Publications by authors named "Renzo Alfini"

10 Publications

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Dissecting the contribution of O-Antigen and proteins to the immunogenicity of Shigella sonnei generalized modules for membrane antigens (GMMA).

Sci Rep 2021 Jan 13;11(1):906. Epub 2021 Jan 13.

GSK Vaccines Institute for Global Health (GVGH), via Fiorentina 1, 53100, Siena, Italy.

GMMA are exosomes released from engineered Gram-negative bacteria resembling the composition of outer membranes. We applied the GMMA technology for the development of an O-Antigen (OAg) based vaccine against Shigella sonnei, the most epidemiologically relevant cause of shigellosis. S. sonnei OAg has been identified as a key antigen for protective immunity, and GMMA are able to induce anti-OAg-specific IgG response in animal models and healthy adults. The contribution of protein-specific antibodies induced upon vaccination with GMMA has never been fully elucidated. Anti-protein antibodies are induced in mice upon immunization with either OAg-negative and OAg-positive GMMA. Here we demonstrated that OAg chains shield the bacteria from anti-protein antibody binding and therefore anti-OAg antibodies were the main drivers of bactericidal activity against OAg-positive bacteria. Interestingly, antibodies that are not targeting the OAg are functional against OAg-negative bacteria. The immunodominant protein antigens were identified by proteomic analysis. Our study confirms a critical role of the OAg on the immune response induced by S. sonnei GMMA. However, little is known about OAg length and density regulation during infection and, therefore, protein exposure. Hence, the presence of protein antigens on S. sonnei GMMA represents an added value for GMMA vaccines compared to other OAg-based formulations.
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http://dx.doi.org/10.1038/s41598-020-80421-yDOI Listing
http://www.ncbi.nlm.nih.gov/pmc/articles/PMC7806729PMC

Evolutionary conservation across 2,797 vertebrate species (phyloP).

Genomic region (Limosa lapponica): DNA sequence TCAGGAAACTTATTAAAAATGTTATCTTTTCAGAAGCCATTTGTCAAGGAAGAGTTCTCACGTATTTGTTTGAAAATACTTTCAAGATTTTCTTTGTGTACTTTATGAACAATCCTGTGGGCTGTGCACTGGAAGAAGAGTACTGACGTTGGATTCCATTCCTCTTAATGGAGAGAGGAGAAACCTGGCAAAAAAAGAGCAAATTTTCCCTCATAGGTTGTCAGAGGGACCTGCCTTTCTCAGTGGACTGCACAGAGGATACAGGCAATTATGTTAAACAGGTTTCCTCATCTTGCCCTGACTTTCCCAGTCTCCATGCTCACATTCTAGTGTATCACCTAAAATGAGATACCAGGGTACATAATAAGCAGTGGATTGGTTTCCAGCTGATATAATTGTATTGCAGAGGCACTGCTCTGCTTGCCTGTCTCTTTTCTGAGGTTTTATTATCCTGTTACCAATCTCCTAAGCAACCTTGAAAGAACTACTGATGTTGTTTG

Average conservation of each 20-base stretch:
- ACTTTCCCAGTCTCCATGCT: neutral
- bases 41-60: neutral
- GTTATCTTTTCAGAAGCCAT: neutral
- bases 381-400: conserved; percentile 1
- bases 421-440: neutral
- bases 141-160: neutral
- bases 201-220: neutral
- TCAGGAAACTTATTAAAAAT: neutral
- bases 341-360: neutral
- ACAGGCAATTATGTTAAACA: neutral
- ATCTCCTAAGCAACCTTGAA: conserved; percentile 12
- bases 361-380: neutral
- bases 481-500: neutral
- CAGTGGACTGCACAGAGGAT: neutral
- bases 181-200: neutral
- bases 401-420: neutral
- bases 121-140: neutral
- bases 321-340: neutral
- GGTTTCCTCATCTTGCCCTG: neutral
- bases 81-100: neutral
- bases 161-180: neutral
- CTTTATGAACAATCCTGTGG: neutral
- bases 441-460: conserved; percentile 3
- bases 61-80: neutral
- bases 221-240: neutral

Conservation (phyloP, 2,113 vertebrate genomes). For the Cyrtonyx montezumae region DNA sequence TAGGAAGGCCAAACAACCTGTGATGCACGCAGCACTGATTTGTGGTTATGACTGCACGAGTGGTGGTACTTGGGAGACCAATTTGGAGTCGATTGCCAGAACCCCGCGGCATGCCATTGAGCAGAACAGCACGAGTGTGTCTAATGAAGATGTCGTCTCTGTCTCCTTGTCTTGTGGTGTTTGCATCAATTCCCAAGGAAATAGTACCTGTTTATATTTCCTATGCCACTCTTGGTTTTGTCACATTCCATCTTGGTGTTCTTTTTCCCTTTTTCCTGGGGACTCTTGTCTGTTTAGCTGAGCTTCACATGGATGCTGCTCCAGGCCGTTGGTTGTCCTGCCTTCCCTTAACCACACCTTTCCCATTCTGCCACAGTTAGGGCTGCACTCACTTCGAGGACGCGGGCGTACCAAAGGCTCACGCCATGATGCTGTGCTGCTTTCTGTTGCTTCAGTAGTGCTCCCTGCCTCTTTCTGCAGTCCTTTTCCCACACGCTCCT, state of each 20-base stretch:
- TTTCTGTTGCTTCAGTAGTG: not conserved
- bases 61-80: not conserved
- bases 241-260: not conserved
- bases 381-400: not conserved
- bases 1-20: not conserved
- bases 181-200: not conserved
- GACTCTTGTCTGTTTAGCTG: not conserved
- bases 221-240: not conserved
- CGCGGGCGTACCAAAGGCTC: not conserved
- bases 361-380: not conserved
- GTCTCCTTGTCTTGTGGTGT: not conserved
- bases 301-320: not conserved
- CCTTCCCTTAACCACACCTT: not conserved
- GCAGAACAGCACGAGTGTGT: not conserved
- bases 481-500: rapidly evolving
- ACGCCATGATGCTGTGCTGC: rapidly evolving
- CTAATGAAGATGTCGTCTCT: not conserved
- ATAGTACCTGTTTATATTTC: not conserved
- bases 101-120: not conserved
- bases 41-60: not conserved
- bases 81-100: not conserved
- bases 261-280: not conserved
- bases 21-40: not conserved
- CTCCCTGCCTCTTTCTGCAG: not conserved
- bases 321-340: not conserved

January 2021

GMMA Is a Versatile Platform to Design Effective Multivalent Combination Vaccines.

Vaccines (Basel) 2020 Sep 17;8(3). Epub 2020 Sep 17.

GSK Vaccines Institute for Global Health (GVGH) S.r.l., 53100 Siena, Italy.

Technology platforms are an important strategy to facilitate the design, development and implementation of vaccines to combat high-burden diseases that are still a threat for human populations, especially in low- and middle-income countries, and to address the increasing number and global distribution of pathogens resistant to antimicrobial drugs. Generalized Modules for Membrane Antigens (GMMA), outer membrane vesicles derived from engineered Gram-negative bacteria, represent an attractive technology to design affordable vaccines. Here, we show that GMMA, decorated with heterologous polysaccharide or protein antigens, leads to a strong and effective antigen-specific humoral immune response in mice. Importantly, GMMA promote enhanced immunogenicity compared to traditional formulations (e.g., recombinant proteins and glycoconjugate vaccines), without negative impact to the anti-GMMA immune response. Our findings support the use of GMMA as a "plug and play" technology for the development of effective combination vaccines targeting different bugs at the same time.